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OKLAHOMA CITY – One goal of Oklahoma City Indian Clinic (OKCIC), a 501(c)(3) nonprofit clinic providing services to American Indians in central Oklahoma, is to educate Oklahomans on the steps that can be taken to prevent and combat many unnecessary infant deaths.

September is Infant Mortality Awareness Month. Infant mortality is defined as the number of deaths to infants less than one year of age. Oklahoma is ranked 46th in the country for infant mortality, with 8.5 deaths per 1,000 births, compared to the national infant mortality rate of 6.7 deaths per 1,000 births. Unfortunately, Oklahoma and Native American infant mortality is higher than the national rate.

These deaths are attributed to several factors that include birth defects, prematurity, injuries, sudden infant death syndrome (SIDS) and maternal complications during pregnancy.

“Oklahoma City Indian Clinic’s Eagle Nest Program provides prenatal education to expectant mothers and reminds them of the risk factors and preventative measures that can decrease their risk of infant mortality,” Dawn Kimmes said, OKCIC’s Prenatal Public Health Nurse. “Parents that follow these recommendations can greatly reduce the occurrence of SIDS, but unfortunately not all can be avoided.”

A few helpful tips to help reduce the risk of SIDS are:
    

• Breastfeeding. An infant that is exclusively breastfed for the first six months decreases the chance of SIDS by half. It is one of the most beneficial interventions of SIDS and also provides health benefits to both the infant and mother.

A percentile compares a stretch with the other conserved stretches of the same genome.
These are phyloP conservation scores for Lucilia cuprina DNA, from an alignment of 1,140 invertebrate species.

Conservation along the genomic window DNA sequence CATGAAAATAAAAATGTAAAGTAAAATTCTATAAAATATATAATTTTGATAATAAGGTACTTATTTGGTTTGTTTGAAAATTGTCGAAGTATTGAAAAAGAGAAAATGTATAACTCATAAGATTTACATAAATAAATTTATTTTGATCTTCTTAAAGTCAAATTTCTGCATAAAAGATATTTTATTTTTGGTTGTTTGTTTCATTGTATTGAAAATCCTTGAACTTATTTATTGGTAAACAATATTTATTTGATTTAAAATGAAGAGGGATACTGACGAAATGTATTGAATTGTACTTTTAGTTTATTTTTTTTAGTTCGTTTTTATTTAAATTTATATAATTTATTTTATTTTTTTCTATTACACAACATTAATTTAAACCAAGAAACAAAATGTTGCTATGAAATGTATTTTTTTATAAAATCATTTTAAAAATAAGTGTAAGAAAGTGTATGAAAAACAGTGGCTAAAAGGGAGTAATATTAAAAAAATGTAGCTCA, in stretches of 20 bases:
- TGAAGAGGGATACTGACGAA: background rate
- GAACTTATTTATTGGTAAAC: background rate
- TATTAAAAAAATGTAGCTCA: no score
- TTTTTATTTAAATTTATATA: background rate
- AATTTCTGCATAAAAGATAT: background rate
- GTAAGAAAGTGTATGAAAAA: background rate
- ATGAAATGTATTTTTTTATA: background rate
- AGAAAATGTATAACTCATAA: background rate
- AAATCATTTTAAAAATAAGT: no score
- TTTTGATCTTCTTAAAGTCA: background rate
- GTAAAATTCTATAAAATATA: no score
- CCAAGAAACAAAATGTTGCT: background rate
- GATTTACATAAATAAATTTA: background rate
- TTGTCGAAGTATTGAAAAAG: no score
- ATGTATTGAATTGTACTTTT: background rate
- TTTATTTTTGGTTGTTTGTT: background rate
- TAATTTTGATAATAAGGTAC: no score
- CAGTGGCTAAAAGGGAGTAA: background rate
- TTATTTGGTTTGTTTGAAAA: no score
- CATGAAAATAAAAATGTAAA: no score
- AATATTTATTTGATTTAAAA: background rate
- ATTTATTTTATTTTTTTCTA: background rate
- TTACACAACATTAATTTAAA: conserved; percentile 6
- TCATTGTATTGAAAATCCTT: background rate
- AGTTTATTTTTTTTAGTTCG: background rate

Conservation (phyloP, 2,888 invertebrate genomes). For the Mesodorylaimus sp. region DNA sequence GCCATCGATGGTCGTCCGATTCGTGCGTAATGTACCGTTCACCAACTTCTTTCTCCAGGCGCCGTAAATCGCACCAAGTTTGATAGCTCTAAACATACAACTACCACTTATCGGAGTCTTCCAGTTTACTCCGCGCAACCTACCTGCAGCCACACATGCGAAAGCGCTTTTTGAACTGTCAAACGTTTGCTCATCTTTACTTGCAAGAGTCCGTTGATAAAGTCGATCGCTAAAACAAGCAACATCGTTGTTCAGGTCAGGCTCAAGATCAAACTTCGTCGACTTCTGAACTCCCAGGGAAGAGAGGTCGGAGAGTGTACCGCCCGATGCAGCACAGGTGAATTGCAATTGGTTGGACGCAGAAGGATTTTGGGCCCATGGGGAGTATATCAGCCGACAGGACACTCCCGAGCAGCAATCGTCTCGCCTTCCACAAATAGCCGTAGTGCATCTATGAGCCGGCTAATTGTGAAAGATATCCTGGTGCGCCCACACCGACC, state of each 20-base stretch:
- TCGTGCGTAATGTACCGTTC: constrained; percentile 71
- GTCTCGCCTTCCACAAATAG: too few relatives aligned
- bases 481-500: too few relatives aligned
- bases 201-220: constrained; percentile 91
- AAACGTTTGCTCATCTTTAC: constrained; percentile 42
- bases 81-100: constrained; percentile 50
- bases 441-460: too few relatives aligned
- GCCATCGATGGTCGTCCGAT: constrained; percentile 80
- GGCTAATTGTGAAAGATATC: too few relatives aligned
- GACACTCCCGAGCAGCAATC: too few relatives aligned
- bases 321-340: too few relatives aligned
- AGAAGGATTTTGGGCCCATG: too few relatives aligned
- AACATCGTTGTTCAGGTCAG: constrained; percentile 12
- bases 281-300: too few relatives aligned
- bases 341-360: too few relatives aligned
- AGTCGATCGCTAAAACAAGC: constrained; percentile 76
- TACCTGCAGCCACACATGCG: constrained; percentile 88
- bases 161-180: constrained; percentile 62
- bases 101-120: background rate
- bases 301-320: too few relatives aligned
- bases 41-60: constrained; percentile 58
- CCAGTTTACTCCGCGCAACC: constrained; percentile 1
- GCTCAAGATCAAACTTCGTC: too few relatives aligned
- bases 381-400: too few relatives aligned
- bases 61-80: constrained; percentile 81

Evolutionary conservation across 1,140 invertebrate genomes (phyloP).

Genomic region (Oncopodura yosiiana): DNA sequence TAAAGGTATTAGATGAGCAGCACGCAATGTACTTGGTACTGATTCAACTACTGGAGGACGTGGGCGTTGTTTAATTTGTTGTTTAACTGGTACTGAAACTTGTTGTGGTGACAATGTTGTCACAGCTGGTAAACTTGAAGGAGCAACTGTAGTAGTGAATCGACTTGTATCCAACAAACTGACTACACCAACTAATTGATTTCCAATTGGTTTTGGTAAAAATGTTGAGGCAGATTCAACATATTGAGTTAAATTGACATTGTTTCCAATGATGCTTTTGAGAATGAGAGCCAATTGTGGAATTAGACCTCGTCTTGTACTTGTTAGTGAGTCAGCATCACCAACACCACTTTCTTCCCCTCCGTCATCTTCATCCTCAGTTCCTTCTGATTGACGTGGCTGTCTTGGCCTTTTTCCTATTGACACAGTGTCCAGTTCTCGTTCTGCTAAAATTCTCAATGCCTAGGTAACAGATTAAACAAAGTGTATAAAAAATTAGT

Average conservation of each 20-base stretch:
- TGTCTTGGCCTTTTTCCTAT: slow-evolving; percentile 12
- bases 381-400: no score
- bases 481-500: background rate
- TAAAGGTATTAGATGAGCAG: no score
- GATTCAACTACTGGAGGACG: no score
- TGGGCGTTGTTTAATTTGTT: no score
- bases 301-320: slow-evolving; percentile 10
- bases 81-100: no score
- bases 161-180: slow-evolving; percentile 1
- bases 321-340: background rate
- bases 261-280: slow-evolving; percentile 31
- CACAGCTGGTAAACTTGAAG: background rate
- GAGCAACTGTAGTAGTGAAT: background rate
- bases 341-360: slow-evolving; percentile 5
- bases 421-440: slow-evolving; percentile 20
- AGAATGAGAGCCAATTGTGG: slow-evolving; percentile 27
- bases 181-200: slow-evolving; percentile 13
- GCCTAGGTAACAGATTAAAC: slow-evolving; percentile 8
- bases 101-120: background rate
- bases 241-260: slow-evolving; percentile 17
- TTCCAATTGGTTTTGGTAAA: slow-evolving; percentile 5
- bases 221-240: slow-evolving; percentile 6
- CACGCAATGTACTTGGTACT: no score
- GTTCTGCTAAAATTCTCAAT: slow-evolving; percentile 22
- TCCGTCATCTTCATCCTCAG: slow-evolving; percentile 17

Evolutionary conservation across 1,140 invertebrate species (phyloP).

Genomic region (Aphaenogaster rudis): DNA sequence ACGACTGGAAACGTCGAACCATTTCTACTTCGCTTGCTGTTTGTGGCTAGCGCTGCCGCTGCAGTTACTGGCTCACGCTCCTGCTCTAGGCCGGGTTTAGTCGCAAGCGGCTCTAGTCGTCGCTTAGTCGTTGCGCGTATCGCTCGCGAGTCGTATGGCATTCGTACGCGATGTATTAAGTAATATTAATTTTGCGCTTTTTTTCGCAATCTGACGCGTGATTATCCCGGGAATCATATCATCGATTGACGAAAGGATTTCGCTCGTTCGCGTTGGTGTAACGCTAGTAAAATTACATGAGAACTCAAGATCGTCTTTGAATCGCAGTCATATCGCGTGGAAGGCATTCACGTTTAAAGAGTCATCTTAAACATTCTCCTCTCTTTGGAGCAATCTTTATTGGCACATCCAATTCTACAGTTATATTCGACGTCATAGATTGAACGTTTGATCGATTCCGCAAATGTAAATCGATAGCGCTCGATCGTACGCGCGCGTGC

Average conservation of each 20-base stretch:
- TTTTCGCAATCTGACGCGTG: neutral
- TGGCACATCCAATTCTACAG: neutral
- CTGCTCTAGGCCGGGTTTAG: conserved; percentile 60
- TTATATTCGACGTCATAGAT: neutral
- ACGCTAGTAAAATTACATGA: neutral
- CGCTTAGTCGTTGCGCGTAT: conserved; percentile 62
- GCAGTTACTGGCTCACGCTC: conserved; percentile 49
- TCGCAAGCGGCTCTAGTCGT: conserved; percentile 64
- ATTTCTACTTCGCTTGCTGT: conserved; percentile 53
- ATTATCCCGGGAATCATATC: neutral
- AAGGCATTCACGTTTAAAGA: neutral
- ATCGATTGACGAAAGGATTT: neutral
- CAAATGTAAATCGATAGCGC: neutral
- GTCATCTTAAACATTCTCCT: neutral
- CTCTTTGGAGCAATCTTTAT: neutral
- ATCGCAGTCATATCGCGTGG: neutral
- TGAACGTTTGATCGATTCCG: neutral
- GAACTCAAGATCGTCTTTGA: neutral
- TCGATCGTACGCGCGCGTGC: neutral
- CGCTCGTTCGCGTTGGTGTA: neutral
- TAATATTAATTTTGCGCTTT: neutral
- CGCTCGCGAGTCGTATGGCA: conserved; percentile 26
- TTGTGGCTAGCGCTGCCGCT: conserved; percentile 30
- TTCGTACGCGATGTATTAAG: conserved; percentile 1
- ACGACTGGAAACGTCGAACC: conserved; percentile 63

• Stop smoking. Eliminating tobacco entirely in the infant’s environment decreases the incidence of SIDS.
    

• Provide a safe sleep environment. This reduces accidental deaths of infants by 50 percent.
    

• An infant should sleep alone and on its back every time.
    

• Use a one piece sleeper, or a sleep sack, in an approved crib, bassinet or pack-n-play that uses a firm mattress covered by a fitted sheet.
    

• Remove all toys, blankets, stuffed animals, pillows and crib bumpers.
    

• Avoid overheating the infant.
    

• Although the mechanism is yet unclear, studies have reported a protective effect of pacifiers on the incidence of SIDS.
    

• Recent evidence shows immunizations reduce the risk of SIDS by 50 percent.

A prenatal education program is offered to all OKCIC patients expecting a baby. Please contact OKCIC’s Public Health department at (405) 948-4900 ext. 467 for any questions or for more information about prenatal education.

About Oklahoma City Indian Clinic
Oklahoma City Indian Clinic was established in 1974 to provide excellent health care and wellness services to American Indians in central Oklahoma. The clinic staff cares for more than 18,000 patients from over 200 federally recognized tribes every year. American Indians can receive a range of services, including medical, dental, pediatrics, prenatal, pharmacy, optometry, physical fitness, nutrition, family programs and behavioral health services. For more information, please call (405)948-4900 or visit www.okcic.com.

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